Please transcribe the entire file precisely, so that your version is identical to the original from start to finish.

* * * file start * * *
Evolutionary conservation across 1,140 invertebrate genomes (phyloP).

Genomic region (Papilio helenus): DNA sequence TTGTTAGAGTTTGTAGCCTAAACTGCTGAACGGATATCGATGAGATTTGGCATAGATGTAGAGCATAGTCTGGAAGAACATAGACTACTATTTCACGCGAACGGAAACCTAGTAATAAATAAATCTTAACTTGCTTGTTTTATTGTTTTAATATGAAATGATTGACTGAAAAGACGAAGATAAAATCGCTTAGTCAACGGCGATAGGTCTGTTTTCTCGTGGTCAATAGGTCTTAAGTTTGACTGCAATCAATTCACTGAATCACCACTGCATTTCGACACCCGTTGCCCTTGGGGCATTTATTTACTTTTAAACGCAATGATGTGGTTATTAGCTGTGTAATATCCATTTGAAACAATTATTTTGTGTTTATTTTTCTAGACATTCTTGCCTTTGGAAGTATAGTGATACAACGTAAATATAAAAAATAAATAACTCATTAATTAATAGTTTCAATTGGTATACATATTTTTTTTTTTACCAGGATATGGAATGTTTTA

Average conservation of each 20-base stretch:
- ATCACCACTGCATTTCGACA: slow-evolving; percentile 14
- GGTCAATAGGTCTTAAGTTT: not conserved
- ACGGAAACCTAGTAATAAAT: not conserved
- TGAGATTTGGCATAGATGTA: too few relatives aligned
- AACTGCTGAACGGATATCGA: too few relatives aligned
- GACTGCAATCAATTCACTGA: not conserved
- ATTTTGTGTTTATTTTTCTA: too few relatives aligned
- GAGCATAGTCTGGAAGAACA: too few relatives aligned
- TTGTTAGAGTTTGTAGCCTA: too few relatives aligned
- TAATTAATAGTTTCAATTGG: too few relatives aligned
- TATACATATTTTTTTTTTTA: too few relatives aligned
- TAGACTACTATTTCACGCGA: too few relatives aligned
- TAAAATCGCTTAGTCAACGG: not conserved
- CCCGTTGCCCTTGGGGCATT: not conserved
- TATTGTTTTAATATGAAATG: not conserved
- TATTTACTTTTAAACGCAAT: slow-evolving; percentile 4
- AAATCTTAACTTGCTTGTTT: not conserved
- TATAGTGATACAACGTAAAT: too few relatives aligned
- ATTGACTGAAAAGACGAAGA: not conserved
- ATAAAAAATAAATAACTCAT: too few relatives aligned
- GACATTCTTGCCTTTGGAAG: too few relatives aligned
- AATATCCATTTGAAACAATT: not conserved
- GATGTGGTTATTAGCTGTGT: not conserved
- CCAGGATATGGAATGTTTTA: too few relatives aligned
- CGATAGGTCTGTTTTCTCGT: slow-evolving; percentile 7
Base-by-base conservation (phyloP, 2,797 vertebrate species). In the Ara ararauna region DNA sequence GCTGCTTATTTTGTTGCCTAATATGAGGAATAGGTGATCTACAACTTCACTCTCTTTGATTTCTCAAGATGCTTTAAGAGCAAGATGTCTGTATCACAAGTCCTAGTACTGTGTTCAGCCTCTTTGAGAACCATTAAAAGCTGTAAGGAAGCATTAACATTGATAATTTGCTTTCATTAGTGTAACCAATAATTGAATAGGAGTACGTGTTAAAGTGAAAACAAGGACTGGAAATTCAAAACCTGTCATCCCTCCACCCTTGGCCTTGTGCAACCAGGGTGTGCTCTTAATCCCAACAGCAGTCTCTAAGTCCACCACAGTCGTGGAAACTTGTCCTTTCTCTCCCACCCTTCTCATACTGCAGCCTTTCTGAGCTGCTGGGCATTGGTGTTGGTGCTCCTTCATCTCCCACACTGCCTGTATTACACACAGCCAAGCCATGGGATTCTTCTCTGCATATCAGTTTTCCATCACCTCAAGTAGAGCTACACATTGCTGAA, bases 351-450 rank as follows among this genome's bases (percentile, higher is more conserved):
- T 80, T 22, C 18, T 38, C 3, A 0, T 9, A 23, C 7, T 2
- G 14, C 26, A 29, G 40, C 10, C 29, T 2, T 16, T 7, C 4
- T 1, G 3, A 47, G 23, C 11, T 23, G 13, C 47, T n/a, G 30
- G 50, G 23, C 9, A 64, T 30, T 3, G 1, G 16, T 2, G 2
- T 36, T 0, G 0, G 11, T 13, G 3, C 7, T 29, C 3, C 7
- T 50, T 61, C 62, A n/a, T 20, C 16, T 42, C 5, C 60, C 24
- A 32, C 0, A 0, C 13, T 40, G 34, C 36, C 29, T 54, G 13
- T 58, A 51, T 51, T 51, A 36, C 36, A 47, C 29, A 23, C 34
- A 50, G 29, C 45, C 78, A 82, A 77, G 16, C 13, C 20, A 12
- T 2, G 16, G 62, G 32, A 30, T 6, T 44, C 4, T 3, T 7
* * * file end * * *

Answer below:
Evolutionary conservation across 1,140 invertebrate genomes (phyloP).

Genomic region (Papilio helenus): DNA sequence TTGTTAGAGTTTGTAGCCTAAACTGCTGAACGGATATCGATGAGATTTGGCATAGATGTAGAGCATAGTCTGGAAGAACATAGACTACTATTTCACGCGAACGGAAACCTAGTAATAAATAAATCTTAACTTGCTTGTTTTATTGTTTTAATATGAAATGATTGACTGAAAAGACGAAGATAAAATCGCTTAGTCAACGGCGATAGGTCTGTTTTCTCGTGGTCAATAGGTCTTAAGTTTGACTGCAATCAATTCACTGAATCACCACTGCATTTCGACACCCGTTGCCCTTGGGGCATTTATTTACTTTTAAACGCAATGATGTGGTTATTAGCTGTGTAATATCCATTTGAAACAATTATTTTGTGTTTATTTTTCTAGACATTCTTGCCTTTGGAAGTATAGTGATACAACGTAAATATAAAAAATAAATAACTCATTAATTAATAGTTTCAATTGGTATACATATTTTTTTTTTTACCAGGATATGGAATGTTTTA

Average conservation of each 20-base stretch:
- ATCACCACTGCATTTCGACA: slow-evolving; percentile 14
- GGTCAATAGGTCTTAAGTTT: not conserved
- ACGGAAACCTAGTAATAAAT: not conserved
- TGAGATTTGGCATAGATGTA: too few relatives aligned
- AACTGCTGAACGGATATCGA: too few relatives aligned
- GACTGCAATCAATTCACTGA: not conserved
- ATTTTGTGTTTATTTTTCTA: too few relatives aligned
- GAGCATAGTCTGGAAGAACA: too few relatives aligned
- TTGTTAGAGTTTGTAGCCTA: too few relatives aligned
- TAATTAATAGTTTCAATTGG: too few relatives aligned
- TATACATATTTTTTTTTTTA: too few relatives aligned
- TAGACTACTATTTCACGCGA: too few relatives aligned
- TAAAATCGCTTAGTCAACGG: not conserved
- CCCGTTGCCCTTGGGGCATT: not conserved
- TATTGTTTTAATATGAAATG: not conserved
- TATTTACTTTTAAACGCAAT: slow-evolving; percentile 4
- AAATCTTAACTTGCTTGTTT: not conserved
- TATAGTGATACAACGTAAAT: too few relatives aligned
- ATTGACTGAAAAGACGAAGA: not conserved
- ATAAAAAATAAATAACTCAT: too few relatives aligned
- GACATTCTTGCCTTTGGAAG: too few relatives aligned
- AATATCCATTTGAAACAATT: not conserved
- GATGTGGTTATTAGCTGTGT: not conserved
- CCAGGATATGGAATGTTTTA: too few relatives aligned
- CGATAGGTCTGTTTTCTCGT: slow-evolving; percentile 7
Base-by-base conservation (phyloP, 2,797 vertebrate species). In the Ara ararauna region DNA sequence GCTGCTTATTTTGTTGCCTAATATGAGGAATAGGTGATCTACAACTTCACTCTCTTTGATTTCTCAAGATGCTTTAAGAGCAAGATGTCTGTATCACAAGTCCTAGTACTGTGTTCAGCCTCTTTGAGAACCATTAAAAGCTGTAAGGAAGCATTAACATTGATAATTTGCTTTCATTAGTGTAACCAATAATTGAATAGGAGTACGTGTTAAAGTGAAAACAAGGACTGGAAATTCAAAACCTGTCATCCCTCCACCCTTGGCCTTGTGCAACCAGGGTGTGCTCTTAATCCCAACAGCAGTCTCTAAGTCCACCACAGTCGTGGAAACTTGTCCTTTCTCTCCCACCCTTCTCATACTGCAGCCTTTCTGAGCTGCTGGGCATTGGTGTTGGTGCTCCTTCATCTCCCACACTGCCTGTATTACACACAGCCAAGCCATGGGATTCTTCTCTGCATATCAGTTTTCCATCACCTCAAGTAGAGCTACACATTGCTGAA, bases 351-450 rank as follows among this genome's bases (percentile, higher is more conserved):
- T 80, T 22, C 18, T 38, C 3, A 0, T 9, A 23, C 7, T 2
- G 14, C 26, A 29, G 40, C 10, C 29, T 2, T 16, T 7, C 4
- T 1, G 3, A 47, G 23, C 11, T 23, G 13, C 47, T n/a, G 30
- G 50, G 23, C 9, A 64, T 30, T 3, G 1, G 16, T 2, G 2
- T 36, T 0, G 0, G 11, T 13, G 3, C 7, T 29, C 3, C 7
- T 50, T 61, C 62, A n/a, T 20, C 16, T 42, C 5, C 60, C 24
- A 32, C 0, A 0, C 13, T 40, G 34, C 36, C 29, T 54, G 13
- T 58, A 51, T 51, T 51, A 36, C 36, A 47, C 29, A 23, C 34
- A 50, G 29, C 45, C 78, A 82, A 77, G 16, C 13, C 20, A 12
- T 2, G 16, G 62, G 32, A 30, T 6, T 44, C 4, T 3, T 7